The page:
So is Science Fiction really a separate genre, or just a way to create a new setting for existing genres (action, war, sea stories, spy, westerns, horror, epic fantasy etc)?
Sure, a story like Ringworld is 'real' SF. How much of what is called SF actually meets this definition though, particularly on movies and TV?Larry Niven and is ilk explicitly say yes.
It is true that many erstwhile stories are simply love stories or operas transported to a space milieu.
But Larry and others define science fiction as stories where the science plays a pivotal role in the plot.
IOW, you cannot separate the science from the story and still have the same story.
- murder mysteries involving a bathtub on the Moon in one sixth gravity where the water can rise right out of the tub and interfere with a laser beam as the murder weapon.
- flash crowds ramped up by the ubiquity of teleport booths
- defeating a demon using mathematical procedures such as a convergent series.
The list goes on.
Why do you care? Are you going to dis-allow calling a love story set as a Western a Western? Or other kinds of mixed genras? It just gets too confusing. If the author calls it SciFic, what do you care?Sure, a story like Ringworld is 'real' SF. How much of what is called SF actually meets this definition though, particularly on movies and TV?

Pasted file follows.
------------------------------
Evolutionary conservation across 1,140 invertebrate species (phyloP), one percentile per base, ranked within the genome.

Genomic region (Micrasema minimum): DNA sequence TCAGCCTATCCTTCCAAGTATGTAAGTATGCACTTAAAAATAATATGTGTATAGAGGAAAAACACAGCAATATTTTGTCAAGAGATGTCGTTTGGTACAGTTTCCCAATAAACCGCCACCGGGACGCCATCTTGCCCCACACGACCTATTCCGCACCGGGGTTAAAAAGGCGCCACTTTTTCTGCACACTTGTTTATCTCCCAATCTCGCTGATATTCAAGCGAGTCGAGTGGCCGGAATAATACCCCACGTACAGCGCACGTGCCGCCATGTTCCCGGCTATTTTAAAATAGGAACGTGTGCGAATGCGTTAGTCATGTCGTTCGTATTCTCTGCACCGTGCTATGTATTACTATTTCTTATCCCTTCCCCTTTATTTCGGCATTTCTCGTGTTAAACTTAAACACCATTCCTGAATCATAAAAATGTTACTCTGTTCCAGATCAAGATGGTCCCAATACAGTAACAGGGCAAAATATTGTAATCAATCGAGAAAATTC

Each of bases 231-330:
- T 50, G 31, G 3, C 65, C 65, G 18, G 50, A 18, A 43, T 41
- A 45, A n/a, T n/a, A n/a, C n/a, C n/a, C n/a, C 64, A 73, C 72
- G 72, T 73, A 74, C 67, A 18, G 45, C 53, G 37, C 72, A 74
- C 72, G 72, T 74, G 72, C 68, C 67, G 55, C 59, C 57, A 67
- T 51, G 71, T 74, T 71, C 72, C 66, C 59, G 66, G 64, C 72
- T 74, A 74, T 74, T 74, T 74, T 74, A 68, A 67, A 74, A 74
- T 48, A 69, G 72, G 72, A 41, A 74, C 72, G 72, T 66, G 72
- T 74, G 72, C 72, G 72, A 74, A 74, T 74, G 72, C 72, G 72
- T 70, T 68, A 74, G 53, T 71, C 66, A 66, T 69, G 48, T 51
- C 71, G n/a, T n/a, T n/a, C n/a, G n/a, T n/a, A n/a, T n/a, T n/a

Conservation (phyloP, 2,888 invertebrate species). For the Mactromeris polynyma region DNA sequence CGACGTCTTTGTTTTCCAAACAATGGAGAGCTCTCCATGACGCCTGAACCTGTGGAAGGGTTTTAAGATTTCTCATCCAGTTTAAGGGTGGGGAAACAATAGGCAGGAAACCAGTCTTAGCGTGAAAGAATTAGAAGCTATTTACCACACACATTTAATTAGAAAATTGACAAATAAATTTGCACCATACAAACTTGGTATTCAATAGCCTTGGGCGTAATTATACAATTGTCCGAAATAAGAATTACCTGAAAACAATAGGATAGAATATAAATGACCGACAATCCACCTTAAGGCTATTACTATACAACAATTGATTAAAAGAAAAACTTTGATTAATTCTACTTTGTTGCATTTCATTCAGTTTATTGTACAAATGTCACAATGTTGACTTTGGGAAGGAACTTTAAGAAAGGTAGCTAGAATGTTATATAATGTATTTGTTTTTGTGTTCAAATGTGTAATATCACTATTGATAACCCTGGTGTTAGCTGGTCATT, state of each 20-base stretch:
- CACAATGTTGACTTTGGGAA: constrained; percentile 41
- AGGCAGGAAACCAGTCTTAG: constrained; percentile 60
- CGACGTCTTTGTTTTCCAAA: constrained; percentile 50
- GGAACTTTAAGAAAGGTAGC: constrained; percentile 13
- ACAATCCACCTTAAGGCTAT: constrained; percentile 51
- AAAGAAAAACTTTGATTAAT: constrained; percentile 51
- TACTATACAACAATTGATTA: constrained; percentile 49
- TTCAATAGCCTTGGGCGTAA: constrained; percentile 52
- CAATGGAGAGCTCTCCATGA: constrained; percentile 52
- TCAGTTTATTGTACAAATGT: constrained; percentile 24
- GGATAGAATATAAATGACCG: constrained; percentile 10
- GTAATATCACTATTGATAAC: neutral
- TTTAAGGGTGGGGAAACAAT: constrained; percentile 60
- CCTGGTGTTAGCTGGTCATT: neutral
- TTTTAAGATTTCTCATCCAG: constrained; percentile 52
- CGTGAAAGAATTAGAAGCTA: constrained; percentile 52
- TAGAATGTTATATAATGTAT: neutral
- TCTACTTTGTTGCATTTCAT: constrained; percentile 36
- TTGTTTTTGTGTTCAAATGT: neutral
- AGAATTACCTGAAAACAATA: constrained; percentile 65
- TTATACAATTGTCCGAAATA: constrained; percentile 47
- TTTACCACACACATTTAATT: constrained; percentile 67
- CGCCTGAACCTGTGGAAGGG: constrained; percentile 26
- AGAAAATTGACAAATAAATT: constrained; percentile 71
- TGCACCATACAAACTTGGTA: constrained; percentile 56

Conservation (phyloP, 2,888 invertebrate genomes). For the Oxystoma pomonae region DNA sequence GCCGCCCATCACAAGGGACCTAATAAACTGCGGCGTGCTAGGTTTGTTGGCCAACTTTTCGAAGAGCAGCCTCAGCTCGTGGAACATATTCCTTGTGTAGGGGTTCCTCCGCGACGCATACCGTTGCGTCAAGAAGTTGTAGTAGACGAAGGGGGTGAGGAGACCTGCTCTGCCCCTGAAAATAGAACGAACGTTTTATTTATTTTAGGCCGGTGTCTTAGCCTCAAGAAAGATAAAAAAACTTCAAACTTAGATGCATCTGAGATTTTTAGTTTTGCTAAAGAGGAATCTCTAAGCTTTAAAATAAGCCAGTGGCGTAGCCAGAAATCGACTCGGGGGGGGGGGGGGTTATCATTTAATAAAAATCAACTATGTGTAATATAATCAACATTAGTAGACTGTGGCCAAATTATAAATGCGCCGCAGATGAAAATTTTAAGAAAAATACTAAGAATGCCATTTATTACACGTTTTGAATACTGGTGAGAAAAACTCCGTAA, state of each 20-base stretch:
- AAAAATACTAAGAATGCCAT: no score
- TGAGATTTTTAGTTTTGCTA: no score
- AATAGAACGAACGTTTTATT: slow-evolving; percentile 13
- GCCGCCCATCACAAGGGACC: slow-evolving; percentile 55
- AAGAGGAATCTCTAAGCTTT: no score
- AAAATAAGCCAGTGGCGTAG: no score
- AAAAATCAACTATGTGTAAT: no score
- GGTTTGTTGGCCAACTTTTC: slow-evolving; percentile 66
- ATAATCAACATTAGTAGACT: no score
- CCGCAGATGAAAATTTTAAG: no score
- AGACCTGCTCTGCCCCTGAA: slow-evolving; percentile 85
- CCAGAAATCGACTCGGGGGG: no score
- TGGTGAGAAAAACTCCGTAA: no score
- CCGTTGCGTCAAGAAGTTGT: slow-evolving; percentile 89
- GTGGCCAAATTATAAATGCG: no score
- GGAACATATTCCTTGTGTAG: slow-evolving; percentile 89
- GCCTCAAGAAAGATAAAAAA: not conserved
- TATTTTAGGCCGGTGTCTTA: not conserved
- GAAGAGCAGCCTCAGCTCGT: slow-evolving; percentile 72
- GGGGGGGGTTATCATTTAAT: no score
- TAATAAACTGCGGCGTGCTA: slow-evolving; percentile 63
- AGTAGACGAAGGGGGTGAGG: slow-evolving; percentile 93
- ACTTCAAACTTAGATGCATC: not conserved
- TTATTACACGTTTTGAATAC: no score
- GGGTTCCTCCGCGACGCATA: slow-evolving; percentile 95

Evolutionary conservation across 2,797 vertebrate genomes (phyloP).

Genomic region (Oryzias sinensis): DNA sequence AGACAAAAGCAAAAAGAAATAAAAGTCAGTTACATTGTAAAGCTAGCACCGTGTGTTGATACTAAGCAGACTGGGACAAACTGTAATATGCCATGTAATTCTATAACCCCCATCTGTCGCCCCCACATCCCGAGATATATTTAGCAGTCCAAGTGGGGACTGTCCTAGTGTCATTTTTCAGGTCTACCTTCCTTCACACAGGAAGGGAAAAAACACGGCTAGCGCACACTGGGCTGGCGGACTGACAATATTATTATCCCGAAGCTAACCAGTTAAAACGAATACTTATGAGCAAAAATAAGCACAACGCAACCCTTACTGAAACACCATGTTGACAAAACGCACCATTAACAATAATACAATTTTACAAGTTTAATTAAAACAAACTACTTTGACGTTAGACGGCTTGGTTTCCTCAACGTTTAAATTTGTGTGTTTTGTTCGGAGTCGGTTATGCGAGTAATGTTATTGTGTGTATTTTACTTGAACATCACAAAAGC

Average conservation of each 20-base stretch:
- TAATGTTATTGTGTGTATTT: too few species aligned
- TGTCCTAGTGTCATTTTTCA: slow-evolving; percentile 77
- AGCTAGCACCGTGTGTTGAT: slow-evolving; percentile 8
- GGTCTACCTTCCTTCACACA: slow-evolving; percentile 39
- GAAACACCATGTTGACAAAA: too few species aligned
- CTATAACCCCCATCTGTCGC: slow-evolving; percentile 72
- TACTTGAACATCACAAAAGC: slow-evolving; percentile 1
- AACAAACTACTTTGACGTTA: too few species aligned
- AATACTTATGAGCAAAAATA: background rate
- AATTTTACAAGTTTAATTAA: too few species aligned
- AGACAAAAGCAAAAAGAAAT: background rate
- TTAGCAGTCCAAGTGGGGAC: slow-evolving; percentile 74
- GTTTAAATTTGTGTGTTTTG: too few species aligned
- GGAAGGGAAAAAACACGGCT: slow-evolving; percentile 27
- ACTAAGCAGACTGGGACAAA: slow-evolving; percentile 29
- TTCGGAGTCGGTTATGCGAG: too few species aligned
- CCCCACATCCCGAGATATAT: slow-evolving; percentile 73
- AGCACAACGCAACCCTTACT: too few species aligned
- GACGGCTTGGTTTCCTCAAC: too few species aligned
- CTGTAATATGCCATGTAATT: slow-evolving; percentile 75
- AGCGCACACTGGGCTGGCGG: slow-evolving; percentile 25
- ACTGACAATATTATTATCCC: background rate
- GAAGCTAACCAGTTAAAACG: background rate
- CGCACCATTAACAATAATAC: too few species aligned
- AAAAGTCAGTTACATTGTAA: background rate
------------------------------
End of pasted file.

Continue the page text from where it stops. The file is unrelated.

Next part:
Don’t care particularly, but thought it might make an interesting discussionWhy do you care? Are you going to dis-allow calling a love story set as a Western a Western? Or other kinds of mixed genras? It just gets too confusing. If the author calls it SciFic, what do you care?
I would say it is primarily a theme (especially regarding the majority of related works), but then there are exceptional cases which turns the thing upside down and inside out, so you just won't find your hat.So is Science Fiction really a separate genre
The idea is to plot a novel on the graph based on where it falls on the “stuff/no stuff” continuum and the “easy/difficult” continuum. The closer to the top-left corner, the more genre-ness the work has; the closer to the bottom-right, the more literary-ness.
By “stuff,” I mean things that are out of our ordinary experience, especially things that don’t actually exist (as far as we know): interplanetary space travel, elves, vampires; and, to a lesser degree, things that do exist but that are larger-than-life: serial killers; shark infestations. “Difficult” encompasses dense paragraphs, complex sentences, ambiguity, intellectual complexity, and passages that require re-reading not because they’re unclear but because they’re, well, difficult.
I took it as the chart replaces the arbitrary binary distinction between literary and genre fiction - there is stuff termed genre fiction that is better literature than most literary fiction. then you can put westerns in the box on a spectrum from Zane Grey to Cormac McCarthy and dont have to answer questions like did Borges write SFSure, but I don't see it as a defining parameter that distinguishes genre fiction from literature.